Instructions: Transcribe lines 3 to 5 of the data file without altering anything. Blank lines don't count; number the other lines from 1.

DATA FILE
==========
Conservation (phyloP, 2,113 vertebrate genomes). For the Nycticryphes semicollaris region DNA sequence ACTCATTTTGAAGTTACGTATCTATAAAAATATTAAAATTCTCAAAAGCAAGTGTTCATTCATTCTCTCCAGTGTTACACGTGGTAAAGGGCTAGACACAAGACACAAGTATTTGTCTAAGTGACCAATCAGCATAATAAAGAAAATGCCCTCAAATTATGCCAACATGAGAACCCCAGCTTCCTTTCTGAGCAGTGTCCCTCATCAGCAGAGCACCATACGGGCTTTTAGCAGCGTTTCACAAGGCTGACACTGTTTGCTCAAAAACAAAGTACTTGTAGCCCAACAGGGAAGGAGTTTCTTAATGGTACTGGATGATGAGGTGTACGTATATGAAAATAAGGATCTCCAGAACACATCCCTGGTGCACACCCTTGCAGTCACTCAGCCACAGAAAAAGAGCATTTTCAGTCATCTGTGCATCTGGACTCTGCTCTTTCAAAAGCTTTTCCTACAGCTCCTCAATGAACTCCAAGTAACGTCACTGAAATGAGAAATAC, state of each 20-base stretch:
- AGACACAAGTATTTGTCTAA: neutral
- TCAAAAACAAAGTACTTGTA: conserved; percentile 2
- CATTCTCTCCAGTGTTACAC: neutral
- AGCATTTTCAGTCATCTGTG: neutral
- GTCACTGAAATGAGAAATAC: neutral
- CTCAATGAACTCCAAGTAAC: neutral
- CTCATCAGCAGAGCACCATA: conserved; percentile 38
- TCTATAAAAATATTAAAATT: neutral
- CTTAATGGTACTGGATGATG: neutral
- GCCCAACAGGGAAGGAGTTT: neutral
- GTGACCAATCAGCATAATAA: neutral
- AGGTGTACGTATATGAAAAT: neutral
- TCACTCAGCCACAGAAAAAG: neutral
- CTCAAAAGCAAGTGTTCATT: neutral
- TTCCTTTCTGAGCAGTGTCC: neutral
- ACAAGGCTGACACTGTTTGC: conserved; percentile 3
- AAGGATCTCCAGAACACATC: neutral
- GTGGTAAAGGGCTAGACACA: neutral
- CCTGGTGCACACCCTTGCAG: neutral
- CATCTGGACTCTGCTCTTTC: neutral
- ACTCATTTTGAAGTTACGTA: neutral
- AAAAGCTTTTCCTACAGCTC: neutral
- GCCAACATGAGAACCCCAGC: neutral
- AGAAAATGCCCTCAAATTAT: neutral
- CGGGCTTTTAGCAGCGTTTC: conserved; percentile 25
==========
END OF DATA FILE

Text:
- TCAAAAACAAAGTACTTGTA: conserved; percentile 2
- CATTCTCTCCAGTGTTACAC: neutral
- AGCATTTTCAGTCATCTGTG: neutral